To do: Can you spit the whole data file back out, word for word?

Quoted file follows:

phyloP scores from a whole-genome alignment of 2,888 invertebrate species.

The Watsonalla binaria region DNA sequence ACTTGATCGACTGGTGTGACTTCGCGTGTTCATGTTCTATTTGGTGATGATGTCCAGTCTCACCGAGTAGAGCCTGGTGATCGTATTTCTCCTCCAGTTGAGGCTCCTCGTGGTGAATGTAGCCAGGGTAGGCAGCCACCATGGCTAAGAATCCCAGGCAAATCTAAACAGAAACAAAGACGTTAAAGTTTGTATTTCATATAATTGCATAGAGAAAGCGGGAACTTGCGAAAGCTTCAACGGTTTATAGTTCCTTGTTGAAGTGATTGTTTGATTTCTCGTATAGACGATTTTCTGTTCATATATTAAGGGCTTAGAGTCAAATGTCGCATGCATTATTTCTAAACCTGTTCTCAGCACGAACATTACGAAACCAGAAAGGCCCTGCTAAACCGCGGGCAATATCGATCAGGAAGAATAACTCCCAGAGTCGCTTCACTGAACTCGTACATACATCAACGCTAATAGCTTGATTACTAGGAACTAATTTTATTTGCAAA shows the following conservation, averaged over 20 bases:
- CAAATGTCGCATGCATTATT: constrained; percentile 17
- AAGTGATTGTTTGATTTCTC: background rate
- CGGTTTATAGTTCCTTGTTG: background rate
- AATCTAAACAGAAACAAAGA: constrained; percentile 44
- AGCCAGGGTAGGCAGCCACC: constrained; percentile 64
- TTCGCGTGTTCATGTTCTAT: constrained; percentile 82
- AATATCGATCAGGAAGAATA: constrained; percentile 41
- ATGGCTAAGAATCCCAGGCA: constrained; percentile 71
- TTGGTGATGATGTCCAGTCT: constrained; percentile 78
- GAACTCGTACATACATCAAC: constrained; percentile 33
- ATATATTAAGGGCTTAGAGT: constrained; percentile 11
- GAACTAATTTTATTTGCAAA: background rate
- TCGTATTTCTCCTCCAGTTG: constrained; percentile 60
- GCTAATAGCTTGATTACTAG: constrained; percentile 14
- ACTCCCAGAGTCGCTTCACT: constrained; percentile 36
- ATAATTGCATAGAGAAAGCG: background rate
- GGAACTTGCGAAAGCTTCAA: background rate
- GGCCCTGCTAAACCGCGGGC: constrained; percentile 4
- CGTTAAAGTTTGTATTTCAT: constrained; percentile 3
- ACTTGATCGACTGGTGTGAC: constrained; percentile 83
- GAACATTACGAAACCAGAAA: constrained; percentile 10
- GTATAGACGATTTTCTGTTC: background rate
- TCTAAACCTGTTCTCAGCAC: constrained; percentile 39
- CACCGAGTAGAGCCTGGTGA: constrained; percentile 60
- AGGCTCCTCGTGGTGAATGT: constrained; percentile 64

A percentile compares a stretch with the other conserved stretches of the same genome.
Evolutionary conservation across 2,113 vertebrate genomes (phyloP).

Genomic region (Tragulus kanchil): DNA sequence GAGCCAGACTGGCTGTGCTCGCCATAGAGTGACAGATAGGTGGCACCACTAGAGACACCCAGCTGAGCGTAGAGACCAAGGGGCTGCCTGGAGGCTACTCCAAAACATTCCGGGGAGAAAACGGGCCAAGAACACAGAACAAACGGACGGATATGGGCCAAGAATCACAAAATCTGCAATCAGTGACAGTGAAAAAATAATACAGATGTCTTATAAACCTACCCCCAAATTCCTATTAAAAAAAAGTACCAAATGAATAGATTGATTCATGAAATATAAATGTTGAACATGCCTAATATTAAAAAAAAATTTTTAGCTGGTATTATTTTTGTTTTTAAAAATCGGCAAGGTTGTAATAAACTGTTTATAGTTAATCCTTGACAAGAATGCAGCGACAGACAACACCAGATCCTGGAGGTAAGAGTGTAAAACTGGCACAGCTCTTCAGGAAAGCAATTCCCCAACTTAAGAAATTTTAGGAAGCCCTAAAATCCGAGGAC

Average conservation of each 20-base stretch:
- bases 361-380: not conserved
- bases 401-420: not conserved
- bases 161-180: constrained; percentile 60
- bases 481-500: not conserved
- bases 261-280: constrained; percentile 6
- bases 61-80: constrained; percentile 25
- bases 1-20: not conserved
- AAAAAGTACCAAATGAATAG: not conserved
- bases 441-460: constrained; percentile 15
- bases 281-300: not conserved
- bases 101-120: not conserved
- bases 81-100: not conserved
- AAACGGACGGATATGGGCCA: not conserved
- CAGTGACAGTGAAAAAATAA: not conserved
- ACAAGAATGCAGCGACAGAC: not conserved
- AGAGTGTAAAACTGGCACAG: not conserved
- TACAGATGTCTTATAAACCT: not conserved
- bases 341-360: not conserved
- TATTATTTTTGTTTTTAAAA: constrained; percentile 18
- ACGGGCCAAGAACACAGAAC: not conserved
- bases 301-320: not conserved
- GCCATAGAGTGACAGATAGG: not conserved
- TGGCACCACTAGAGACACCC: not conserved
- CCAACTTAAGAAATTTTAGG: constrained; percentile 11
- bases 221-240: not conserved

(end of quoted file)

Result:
phyloP scores from a whole-genome alignment of 2,888 invertebrate species.

The Watsonalla binaria region DNA sequence ACTTGATCGACTGGTGTGACTTCGCGTGTTCATGTTCTATTTGGTGATGATGTCCAGTCTCACCGAGTAGAGCCTGGTGATCGTATTTCTCCTCCAGTTGAGGCTCCTCGTGGTGAATGTAGCCAGGGTAGGCAGCCACCATGGCTAAGAATCCCAGGCAAATCTAAACAGAAACAAAGACGTTAAAGTTTGTATTTCATATAATTGCATAGAGAAAGCGGGAACTTGCGAAAGCTTCAACGGTTTATAGTTCCTTGTTGAAGTGATTGTTTGATTTCTCGTATAGACGATTTTCTGTTCATATATTAAGGGCTTAGAGTCAAATGTCGCATGCATTATTTCTAAACCTGTTCTCAGCACGAACATTACGAAACCAGAAAGGCCCTGCTAAACCGCGGGCAATATCGATCAGGAAGAATAACTCCCAGAGTCGCTTCACTGAACTCGTACATACATCAACGCTAATAGCTTGATTACTAGGAACTAATTTTATTTGCAAA shows the following conservation, averaged over 20 bases:
- CAAATGTCGCATGCATTATT: constrained; percentile 17
- AAGTGATTGTTTGATTTCTC: background rate
- CGGTTTATAGTTCCTTGTTG: background rate
- AATCTAAACAGAAACAAAGA: constrained; percentile 44
- AGCCAGGGTAGGCAGCCACC: constrained; percentile 64
- TTCGCGTGTTCATGTTCTAT: constrained; percentile 82
- AATATCGATCAGGAAGAATA: constrained; percentile 41
- ATGGCTAAGAATCCCAGGCA: constrained; percentile 71
- TTGGTGATGATGTCCAGTCT: constrained; percentile 78
- GAACTCGTACATACATCAAC: constrained; percentile 33
- ATATATTAAGGGCTTAGAGT: constrained; percentile 11
- GAACTAATTTTATTTGCAAA: background rate
- TCGTATTTCTCCTCCAGTTG: constrained; percentile 60
- GCTAATAGCTTGATTACTAG: constrained; percentile 14
- ACTCCCAGAGTCGCTTCACT: constrained; percentile 36
- ATAATTGCATAGAGAAAGCG: background rate
- GGAACTTGCGAAAGCTTCAA: background rate
- GGCCCTGCTAAACCGCGGGC: constrained; percentile 4
- CGTTAAAGTTTGTATTTCAT: constrained; percentile 3
- ACTTGATCGACTGGTGTGAC: constrained; percentile 83
- GAACATTACGAAACCAGAAA: constrained; percentile 10
- GTATAGACGATTTTCTGTTC: background rate
- TCTAAACCTGTTCTCAGCAC: constrained; percentile 39
- CACCGAGTAGAGCCTGGTGA: constrained; percentile 60
- AGGCTCCTCGTGGTGAATGT: constrained; percentile 64

A percentile compares a stretch with the other conserved stretches of the same genome.
Evolutionary conservation across 2,113 vertebrate genomes (phyloP).

Genomic region (Tragulus kanchil): DNA sequence GAGCCAGACTGGCTGTGCTCGCCATAGAGTGACAGATAGGTGGCACCACTAGAGACACCCAGCTGAGCGTAGAGACCAAGGGGCTGCCTGGAGGCTACTCCAAAACATTCCGGGGAGAAAACGGGCCAAGAACACAGAACAAACGGACGGATATGGGCCAAGAATCACAAAATCTGCAATCAGTGACAGTGAAAAAATAATACAGATGTCTTATAAACCTACCCCCAAATTCCTATTAAAAAAAAGTACCAAATGAATAGATTGATTCATGAAATATAAATGTTGAACATGCCTAATATTAAAAAAAAATTTTTAGCTGGTATTATTTTTGTTTTTAAAAATCGGCAAGGTTGTAATAAACTGTTTATAGTTAATCCTTGACAAGAATGCAGCGACAGACAACACCAGATCCTGGAGGTAAGAGTGTAAAACTGGCACAGCTCTTCAGGAAAGCAATTCCCCAACTTAAGAAATTTTAGGAAGCCCTAAAATCCGAGGAC

Average conservation of each 20-base stretch:
- bases 361-380: not conserved
- bases 401-420: not conserved
- bases 161-180: constrained; percentile 60
- bases 481-500: not conserved
- bases 261-280: constrained; percentile 6
- bases 61-80: constrained; percentile 25
- bases 1-20: not conserved
- AAAAAGTACCAAATGAATAG: not conserved
- bases 441-460: constrained; percentile 15
- bases 281-300: not conserved
- bases 101-120: not conserved
- bases 81-100: not conserved
- AAACGGACGGATATGGGCCA: not conserved
- CAGTGACAGTGAAAAAATAA: not conserved
- ACAAGAATGCAGCGACAGAC: not conserved
- AGAGTGTAAAACTGGCACAG: not conserved
- TACAGATGTCTTATAAACCT: not conserved
- bases 341-360: not conserved
- TATTATTTTTGTTTTTAAAA: constrained; percentile 18
- ACGGGCCAAGAACACAGAAC: not conserved
- bases 301-320: not conserved
- GCCATAGAGTGACAGATAGG: not conserved
- TGGCACCACTAGAGACACCC: not conserved
- CCAACTTAAGAAATTTTAGG: constrained; percentile 11
- bases 221-240: not conserved